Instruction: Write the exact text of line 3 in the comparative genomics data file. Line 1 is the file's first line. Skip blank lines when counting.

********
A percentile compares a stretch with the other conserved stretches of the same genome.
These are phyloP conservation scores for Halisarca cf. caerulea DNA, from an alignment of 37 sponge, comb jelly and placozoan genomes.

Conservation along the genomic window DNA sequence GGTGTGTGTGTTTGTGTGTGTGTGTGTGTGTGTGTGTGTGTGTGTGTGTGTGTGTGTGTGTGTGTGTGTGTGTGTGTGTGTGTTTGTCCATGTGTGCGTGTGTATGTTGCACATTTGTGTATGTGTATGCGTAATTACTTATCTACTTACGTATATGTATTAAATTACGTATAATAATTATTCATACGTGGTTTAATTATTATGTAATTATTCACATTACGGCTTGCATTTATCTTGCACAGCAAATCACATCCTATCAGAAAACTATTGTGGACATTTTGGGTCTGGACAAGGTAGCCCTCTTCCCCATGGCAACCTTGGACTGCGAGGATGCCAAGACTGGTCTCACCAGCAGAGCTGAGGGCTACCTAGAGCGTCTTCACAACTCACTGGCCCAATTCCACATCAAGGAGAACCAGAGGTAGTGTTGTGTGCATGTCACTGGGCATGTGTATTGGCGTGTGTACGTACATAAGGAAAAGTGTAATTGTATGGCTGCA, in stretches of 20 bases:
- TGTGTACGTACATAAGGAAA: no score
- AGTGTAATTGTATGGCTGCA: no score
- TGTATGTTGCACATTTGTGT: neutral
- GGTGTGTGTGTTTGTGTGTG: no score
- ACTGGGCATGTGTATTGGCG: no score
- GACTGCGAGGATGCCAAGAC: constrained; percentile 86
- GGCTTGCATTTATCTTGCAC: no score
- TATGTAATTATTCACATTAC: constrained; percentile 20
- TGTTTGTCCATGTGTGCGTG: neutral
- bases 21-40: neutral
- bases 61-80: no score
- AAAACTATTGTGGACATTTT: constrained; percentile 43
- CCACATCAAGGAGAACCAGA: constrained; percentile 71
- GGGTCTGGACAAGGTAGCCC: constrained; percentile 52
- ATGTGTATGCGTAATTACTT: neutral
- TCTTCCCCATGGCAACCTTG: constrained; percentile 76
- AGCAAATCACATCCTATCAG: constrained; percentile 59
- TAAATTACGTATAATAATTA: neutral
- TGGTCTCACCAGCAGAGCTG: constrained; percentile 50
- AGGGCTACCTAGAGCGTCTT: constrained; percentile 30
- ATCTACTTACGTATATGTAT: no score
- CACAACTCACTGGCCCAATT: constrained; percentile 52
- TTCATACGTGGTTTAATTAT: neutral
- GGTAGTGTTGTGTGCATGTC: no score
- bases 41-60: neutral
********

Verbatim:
Conservation along the genomic window DNA sequence GGTGTGTGTGTTTGTGTGTGTGTGTGTGTGTGTGTGTGTGTGTGTGTGTGTGTGTGTGTGTGTGTGTGTGTGTGTGTGTGTGTTTGTCCATGTGTGCGTGTGTATGTTGCACATTTGTGTATGTGTATGCGTAATTACTTATCTACTTACGTATATGTATTAAATTACGTATAATAATTATTCATACGTGGTTTAATTATTATGTAATTATTCACATTACGGCTTGCATTTATCTTGCACAGCAAATCACATCCTATCAGAAAACTATTGTGGACATTTTGGGTCTGGACAAGGTAGCCCTCTTCCCCATGGCAACCTTGGACTGCGAGGATGCCAAGACTGGTCTCACCAGCAGAGCTGAGGGCTACCTAGAGCGTCTTCACAACTCACTGGCCCAATTCCACATCAAGGAGAACCAGAGGTAGTGTTGTGTGCATGTCACTGGGCATGTGTATTGGCGTGTGTACGTACATAAGGAAAAGTGTAATTGTATGGCTGCA, in stretches of 20 bases: